Linux Kernel Software Quality and Security Better than Most Proprietary
Enterprise Software, 4-Year Coverity Analysis Finds
Stanford computer science researchers analyze 5.7 million lines of software,
identify 985 software bugs most already fixed by open source community
SAN FRANCISCO, December 14, 2004 Coverity, a software engineering company
focused on developing a better way to build software, today announced results
on Linux security compiled over four years of source code analysis of the
Linux kernel. The recent 2.6 Linux production kernel now shipping in
operating system products from Novell and other major Linux software
companies contains 985 bugs in 5.7 million lines of code, well below the
industry average for commercial enterprise software.
Commercial software typically has 20 to 30 bugs for every thousand lines of
code, according to Carnegie Mellon University's CyLab Sustainable Computing
Consortium. This is equivalent to 114,000 to 171,000 bugs in 5.7 million
lines of code.
The former director of cybersecurity for the U.S. Department of Homeland
Security, Amit Yoran, this month told a Washington, D.C. conference on
Homeland Security and Information Assurance that automatic code debuggers are
required to make software secure.
The Linux source code analysis project started in 2000 at the Stanford
University Computer Science Research Center as part of a massive research
initiative to improve core software engineering processes in the software
industry. The initiative continues on at Coverity, a commercial software
company started by five of the lead Stanford researchers. Coverity customers
include the top vendors in networking, electronic design automation and
storage, among others.
As a public service, Coverity will start providing bug analysis reports on a
regular basis and make a summary of the results freely available to the Linux
"This is a benefit to the Linux development community and we appreciate
Coverity's efforts to help us improve the security and stability of Linux,"
said Andrew Morton, lead Linux kernel maintainer. "We've already addressed
the top priority bugs that Coverity has uncovered. It's a very useful system
for high quality code."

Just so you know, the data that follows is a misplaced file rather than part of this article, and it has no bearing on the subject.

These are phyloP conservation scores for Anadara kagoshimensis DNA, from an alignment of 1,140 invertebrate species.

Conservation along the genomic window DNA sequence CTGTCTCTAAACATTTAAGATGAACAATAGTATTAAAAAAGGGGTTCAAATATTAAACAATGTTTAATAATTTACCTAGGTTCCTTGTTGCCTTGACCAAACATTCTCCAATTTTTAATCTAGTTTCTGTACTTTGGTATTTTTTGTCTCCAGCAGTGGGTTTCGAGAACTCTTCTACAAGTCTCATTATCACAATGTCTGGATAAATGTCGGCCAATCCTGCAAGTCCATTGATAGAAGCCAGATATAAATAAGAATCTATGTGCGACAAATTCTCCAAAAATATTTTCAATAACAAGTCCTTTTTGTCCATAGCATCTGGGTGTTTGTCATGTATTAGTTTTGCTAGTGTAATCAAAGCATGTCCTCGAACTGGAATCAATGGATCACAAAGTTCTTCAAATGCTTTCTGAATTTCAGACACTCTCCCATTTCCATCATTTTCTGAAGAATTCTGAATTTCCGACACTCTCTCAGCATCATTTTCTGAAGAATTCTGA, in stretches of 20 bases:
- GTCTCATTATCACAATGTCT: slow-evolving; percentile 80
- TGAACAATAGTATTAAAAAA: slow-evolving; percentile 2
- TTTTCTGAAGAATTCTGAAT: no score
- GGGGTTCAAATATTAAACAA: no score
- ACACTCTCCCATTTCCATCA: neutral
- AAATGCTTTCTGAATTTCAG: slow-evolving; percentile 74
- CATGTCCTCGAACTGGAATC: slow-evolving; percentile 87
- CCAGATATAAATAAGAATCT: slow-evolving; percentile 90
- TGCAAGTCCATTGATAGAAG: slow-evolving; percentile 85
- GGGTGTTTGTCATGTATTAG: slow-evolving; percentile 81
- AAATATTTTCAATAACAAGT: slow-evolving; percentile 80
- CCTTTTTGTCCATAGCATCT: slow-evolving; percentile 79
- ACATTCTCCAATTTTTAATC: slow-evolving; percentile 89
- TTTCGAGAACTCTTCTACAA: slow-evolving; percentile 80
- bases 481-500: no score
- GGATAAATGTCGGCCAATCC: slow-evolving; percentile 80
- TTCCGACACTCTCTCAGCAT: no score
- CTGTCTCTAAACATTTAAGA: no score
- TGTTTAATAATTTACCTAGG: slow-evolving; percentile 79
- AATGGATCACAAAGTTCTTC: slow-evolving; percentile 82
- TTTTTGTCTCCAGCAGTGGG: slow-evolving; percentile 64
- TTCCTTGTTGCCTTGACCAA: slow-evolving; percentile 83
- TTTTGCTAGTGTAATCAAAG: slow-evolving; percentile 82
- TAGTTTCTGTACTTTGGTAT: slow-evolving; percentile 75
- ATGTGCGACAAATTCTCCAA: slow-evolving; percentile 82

"Key Linux developers can now use the same tools that many of the world's
largest commercial IT vendors have integrated into their software development
process," said Seth Hallem, CEO of Coverity. "Our findings show that Linux
contains 0.17 bugs per thousand lines of code, which is an extremely low
defect rate and is evidence of the strong security of Linux. Many security
holes in software are the result of software bugs that can be eliminated with
good programming processes."
Coverity found Linux bugs in five areas:
crash causing defects,
incorrect program behavior,
Improper use of APIs,
Of the 985 bugs, 627 are in critical parts of the kernel and are broken down
Crash causing: 569
Buffer overruns: 25
Performance degradation (resource leaks): 33
A summary of the bugs is available at http://linuxbugs.coverity.com
Active members of the Linux kernel development community can obtain detailed
bug reports by contacting Coverity.
About Coverity's Products
SWAT's core technology is unique amongst source code analysis solutions in
both its precision and scalability. Unlike many competing technologies, SWAT
simulates the effects that the operations in the source code might have in
the runtime environment, rather than searching the source code for known,
dangerous coding patterns or potentially sloppy coding constructs. The result
is that the defects detected by SWAT's analysis platform are potentially
disastrous runtime errors that must be fixed in the source code. In addition,
SWAT is designed to integrate easily into existing software development
practices without any changes to existing build systems or existing
Coverity, Inc. (www.coverity.com) is a software engineering company focused
on developing a better way to build software. While hardware design has
always been considered a difficult task that merits significant investments
in automation and verification, the notion that building software is just as
difficult has only recently gained credibility in the marketplace. Coverity
was founded to meet that insight with a solution: analyze source code with
sophisticated, automatic tools that allow software developers to identify
defects that could cause catastrophic failures or security breaches without
imposing any additional burden on the development cycle.
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